I know that today’s anniversary will be one most of my Liberal friends will be happy to celebrate. It was on this date in 1968 that Canada’s Grits, meeting in Ottawa for their leadership convention, elected Pierre Elliott Trudeau their new leader, replacing the retiring Lester B. Pearson.
What is most remarkable about Mr. Trudeau’s victory is the fact he had only been a MP and Liberal Party member for three years when selected leader by delegates. During his speech to the convention the future Prime Minister outlined his vision for the party and the country, famously describing it as the “Just Society.”
In a leadership race that had begun with nine aspirants, the 46 year-old Trudeau prevailed on the fourth ballot over the two remaining contenders, Robert Winters and John Turner. Other well-known Liberal Party stalwarts Paul Hellyer, Joe Greene, Allan MacEachen, Paul Martin Sr and Eric Kierans had been eliminated or had withdrawn on previous ballots. The Trudeau Years had begun. What a journey it would be.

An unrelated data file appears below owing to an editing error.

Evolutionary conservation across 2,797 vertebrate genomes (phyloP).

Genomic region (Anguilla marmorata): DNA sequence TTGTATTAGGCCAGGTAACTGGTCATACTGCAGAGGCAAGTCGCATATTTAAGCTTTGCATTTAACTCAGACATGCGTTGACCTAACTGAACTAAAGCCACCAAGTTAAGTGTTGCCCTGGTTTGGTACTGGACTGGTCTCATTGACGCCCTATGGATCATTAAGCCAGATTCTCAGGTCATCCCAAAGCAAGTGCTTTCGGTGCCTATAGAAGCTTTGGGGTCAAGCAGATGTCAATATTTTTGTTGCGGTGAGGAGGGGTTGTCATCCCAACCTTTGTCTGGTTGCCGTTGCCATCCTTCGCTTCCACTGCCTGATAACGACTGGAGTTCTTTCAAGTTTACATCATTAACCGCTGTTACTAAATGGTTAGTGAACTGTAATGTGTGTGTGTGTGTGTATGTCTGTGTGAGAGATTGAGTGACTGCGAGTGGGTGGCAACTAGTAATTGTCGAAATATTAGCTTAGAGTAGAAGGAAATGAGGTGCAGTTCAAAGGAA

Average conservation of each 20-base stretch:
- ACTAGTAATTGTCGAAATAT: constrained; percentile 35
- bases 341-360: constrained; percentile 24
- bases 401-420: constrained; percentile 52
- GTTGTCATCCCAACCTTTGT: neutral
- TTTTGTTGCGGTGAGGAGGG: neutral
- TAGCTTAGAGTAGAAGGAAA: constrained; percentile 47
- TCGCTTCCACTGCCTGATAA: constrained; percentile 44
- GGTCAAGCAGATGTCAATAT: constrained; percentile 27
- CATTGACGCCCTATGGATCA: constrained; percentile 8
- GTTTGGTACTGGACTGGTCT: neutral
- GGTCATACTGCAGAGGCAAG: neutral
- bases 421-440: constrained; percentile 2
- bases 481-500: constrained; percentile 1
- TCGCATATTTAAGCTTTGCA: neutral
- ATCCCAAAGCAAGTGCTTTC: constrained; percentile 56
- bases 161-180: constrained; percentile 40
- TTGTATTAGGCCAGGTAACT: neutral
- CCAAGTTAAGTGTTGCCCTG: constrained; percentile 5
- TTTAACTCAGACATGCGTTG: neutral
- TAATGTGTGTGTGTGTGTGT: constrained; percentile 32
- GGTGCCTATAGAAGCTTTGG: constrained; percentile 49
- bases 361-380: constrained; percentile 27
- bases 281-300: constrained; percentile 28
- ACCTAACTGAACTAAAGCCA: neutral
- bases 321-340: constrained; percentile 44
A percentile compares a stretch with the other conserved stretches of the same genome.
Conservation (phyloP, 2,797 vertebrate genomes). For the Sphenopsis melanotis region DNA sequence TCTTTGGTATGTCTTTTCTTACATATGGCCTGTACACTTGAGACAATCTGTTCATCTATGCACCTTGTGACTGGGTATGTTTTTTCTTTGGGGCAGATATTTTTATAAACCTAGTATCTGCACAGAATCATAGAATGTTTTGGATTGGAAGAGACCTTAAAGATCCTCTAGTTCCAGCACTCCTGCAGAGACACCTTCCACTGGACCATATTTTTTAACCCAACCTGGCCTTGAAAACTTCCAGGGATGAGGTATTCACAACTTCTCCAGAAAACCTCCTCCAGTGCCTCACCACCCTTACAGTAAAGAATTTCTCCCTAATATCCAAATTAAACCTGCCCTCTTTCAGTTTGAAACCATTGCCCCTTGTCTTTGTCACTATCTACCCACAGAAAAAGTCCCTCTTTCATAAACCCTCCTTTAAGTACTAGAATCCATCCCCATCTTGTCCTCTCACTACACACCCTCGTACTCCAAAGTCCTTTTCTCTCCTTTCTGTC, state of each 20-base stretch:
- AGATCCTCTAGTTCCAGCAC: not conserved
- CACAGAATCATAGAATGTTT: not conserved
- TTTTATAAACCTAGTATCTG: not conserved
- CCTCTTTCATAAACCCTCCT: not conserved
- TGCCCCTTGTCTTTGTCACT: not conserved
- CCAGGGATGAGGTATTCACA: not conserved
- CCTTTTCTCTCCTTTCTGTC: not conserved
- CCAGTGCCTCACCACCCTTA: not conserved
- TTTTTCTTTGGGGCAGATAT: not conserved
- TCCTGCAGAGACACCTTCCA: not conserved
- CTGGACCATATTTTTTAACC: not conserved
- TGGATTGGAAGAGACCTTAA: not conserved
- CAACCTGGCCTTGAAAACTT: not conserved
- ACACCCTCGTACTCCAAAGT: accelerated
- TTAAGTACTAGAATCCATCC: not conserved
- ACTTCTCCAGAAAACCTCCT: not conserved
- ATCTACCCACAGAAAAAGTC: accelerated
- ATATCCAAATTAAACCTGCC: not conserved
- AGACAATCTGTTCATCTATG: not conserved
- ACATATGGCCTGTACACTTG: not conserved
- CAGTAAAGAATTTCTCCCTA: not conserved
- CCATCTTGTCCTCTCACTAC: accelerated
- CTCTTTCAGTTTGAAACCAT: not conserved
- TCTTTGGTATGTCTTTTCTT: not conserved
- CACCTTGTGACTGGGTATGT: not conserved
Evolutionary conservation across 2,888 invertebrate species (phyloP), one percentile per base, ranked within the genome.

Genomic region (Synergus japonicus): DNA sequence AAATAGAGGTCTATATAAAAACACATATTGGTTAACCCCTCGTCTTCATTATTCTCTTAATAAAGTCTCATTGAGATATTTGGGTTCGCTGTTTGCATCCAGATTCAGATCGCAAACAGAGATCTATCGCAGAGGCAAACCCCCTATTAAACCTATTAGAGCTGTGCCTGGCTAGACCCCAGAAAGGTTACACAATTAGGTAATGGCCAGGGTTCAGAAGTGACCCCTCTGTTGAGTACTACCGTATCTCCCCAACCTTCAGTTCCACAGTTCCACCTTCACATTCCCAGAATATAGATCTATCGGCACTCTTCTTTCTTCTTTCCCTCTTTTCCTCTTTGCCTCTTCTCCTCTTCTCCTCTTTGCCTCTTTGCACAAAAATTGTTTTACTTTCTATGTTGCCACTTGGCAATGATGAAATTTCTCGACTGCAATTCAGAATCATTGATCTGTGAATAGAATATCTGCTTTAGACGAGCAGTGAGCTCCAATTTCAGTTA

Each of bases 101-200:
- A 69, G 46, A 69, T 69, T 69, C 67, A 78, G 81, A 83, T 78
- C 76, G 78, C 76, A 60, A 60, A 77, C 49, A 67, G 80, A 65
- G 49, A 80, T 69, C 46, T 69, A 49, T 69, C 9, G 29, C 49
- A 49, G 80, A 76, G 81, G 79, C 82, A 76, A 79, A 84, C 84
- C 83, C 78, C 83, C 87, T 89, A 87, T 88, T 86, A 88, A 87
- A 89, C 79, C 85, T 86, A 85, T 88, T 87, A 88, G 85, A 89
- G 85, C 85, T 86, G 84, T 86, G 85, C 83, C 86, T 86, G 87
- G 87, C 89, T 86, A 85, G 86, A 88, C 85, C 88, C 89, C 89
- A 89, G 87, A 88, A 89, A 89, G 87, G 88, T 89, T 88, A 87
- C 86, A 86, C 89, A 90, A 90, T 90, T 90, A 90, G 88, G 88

Click here to view a video (from the CBC archives) of the announcement of Mr. Trudeau’s victory and an excerpt from his ensuing speech.
Arthur Milnes is an accomplished public historian and award-winning journalist. He was research assistant on The Rt. Hon. Brian Mulroney’s best-selling Memoirs and also served as a speechwriter to then-Prime Minister Stephen Harper and as a Fellow of the Queen’s Centre for the Study of Democracy under the leadership of Tom Axworthy. A resident of Kingston, Ontario, Milnes serves as the in-house historian at the 175 year-old Frontenac Club Hotel.